Working in the nursing field can be tremendously fulfilling, but it can also—ironically—take a toll on your health if you’re not careful.

Caring for ill patients, coping with the stress of the job, and managing long shifts can all affect your own health—physically, emotionally, and mentally. For you to stay healthy, you need to attend to your own needs with as much care as you offer your patients. But that can be challenging.

Recognizing this challenge, the American Nursing Association designated 2017 as “Year of the Healthy Nurse,” and the theme for National Nurses Week (May 6-12) is “Nursing: The Balance of Mind, Body, and Spirit.”

We asked nurses from Capella’s nursing programs what they do themselves, and what they recommend to other nurses, to stay healthy. And by healthy, we mean several different things along with physical health. The nurses had great suggestions in the seven different categories that ANA defines as a Healthy Nurse.

 

1. Physical

If you’re sick or suffer from injuries or pain, you’re not in the best position to care for others. Several nurses point to preventive actions as the best way to approach physical health and suggest these tips:

  • “Incorporate healthy food into your diet.” – MSN in Nursing Education student
  • “Get exercise. Take a lunch break to go for a walk, and don’t forget the old (but valuable) trick of parking your car at the far end of the parking lot. I prefer to park my vehicle in the farthest parking lot as it’s my opportunity for a brisk walk twice a day, coming into and leaving work.” – MSN in Nursing Informatics student
  • “I don’t sit at the nurses’ station. Instead, I walk the hallways and check on all my patients and do my documentation using a roll-around computer.” – MSN in Nursing Education graduate

 

2. Intellectual

Treat your brain like a muscle that needs regular workouts to stay strong. Keeping your mind sharp will help you feel confident and at the top of your game. Some ways to do that include:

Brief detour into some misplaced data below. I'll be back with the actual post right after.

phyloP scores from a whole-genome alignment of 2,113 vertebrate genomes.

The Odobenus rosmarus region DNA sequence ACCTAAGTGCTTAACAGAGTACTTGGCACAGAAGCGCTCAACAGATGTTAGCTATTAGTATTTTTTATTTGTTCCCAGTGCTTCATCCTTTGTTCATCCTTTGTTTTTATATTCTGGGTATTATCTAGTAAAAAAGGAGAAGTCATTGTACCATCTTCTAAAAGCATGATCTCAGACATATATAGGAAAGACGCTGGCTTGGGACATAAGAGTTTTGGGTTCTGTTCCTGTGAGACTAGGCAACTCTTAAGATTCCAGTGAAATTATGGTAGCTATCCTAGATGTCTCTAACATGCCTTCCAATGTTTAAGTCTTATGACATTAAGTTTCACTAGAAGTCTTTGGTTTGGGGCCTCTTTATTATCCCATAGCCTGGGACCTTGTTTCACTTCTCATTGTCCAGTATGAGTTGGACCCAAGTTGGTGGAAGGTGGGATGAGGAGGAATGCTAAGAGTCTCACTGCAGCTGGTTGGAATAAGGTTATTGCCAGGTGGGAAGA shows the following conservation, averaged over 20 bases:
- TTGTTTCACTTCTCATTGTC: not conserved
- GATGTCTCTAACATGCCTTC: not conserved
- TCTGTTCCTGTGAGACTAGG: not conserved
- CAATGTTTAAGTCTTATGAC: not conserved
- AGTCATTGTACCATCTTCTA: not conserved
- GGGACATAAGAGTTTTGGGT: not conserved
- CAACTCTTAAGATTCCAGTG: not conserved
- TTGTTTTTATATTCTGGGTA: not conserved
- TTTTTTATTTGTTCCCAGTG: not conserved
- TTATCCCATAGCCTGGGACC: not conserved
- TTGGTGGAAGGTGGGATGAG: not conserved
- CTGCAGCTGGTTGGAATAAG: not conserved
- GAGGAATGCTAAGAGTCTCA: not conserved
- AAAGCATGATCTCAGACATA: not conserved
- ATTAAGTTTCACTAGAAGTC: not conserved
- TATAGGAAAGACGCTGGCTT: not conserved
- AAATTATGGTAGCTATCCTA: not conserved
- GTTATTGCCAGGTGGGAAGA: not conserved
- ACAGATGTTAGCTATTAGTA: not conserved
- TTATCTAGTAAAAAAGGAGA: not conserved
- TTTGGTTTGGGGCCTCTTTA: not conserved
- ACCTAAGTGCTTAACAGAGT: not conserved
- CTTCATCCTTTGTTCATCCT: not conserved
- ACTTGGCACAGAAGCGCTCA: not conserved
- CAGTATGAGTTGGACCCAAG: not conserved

• “Keep up on nursing journals and magazines and attend in-service training.” – MSN in Nursing Education graduate
  • “Share knowledge with peers and students and make suggestions for changes that can improve your workplace.” – RN-to-BSN graduate

 

3. Emotional

Caring for your emotional health is vital as well. This one is sometimes hard to manage because emotions can be stirred unexpectedly and unpredictably. But here are some suggestions for trying to maintain an even emotional keel.

  • “Share special moments—like birthdays, anniversaries, or good news—with patients, families, and coworkers, and let everyone know that they are appreciated and doing an excellent job.” – MSN in Nursing Education graduate
  • “Be empathetic. Everyone makes mistakes and has bad days. Take a deep breath, keep your chin up, and keep moving through the rough obstacles.” – MSN in Nursing Informatics student

 

4. Spiritual

Spirituality is highly personal and can take many forms depending on an individual’s beliefs and practices. Whether you believe in a specific faith or not, there are things you can do that will help ground you and support you spiritually.

  • “Engage in a faith or spiritual community.” – DNP student
  • “Encourage others to be themselves and to respect the culture, religious affiliation, and gender identity of others.” – MSN in Nursing Education graduate
  • “Add mindfulness activities such as meditation or yoga to your week.” – RN-to-BSN graduate

 

5. Personal

This category is ripe with possibility. Anything you do outside of work that enriches your life fits in. These are just a few of the options:

  • “Explore a hobby or passion. This can include dancing, knitting, singing or playing a musical instrument, basketball, writing, genealogy, cooking—anything that you enjoy and that you look forward to doing.” – DNP student
  • “Volunteer. Giving your time to an organization you believe in is a win-win situation.” – RN-to-BSN graduate

 

6. Professional

Professional health, in the form of professionalism in the workplace as well as professional development that prevents career stagnation and burnout, plays a role in your overall well-being, too.

  • “Always remain calm and collected. Show respect to the people around you—both patients and coworkers.” – MSN in Nursing Education graduate
  • “Help your colleagues overcome obstacles.”- MSN in Nursing Informatics student
  • “Remember: For every failure, there is a lesson. Take that failure and learn from it, share it, and move on.” – DNP student

 

7. Social

  • “If you’re an introvert, make sure to schedule time alone each week. If you’re an extrovert, make sure to have adequate socializing set up. If, like many people, you’re a combination of both, figure out the best balance for yourself, and don’t feel bad about it.” – RN to BSN alumni
  • “Spend time with people who are important to you, like close friends and family.” – DNP student

 

Capella offers online nursing programs at the bachelor’s, master’s, doctoral, and certificate levels.

Important information about the educational debt, earnings, and completion rates of students who attended these programs.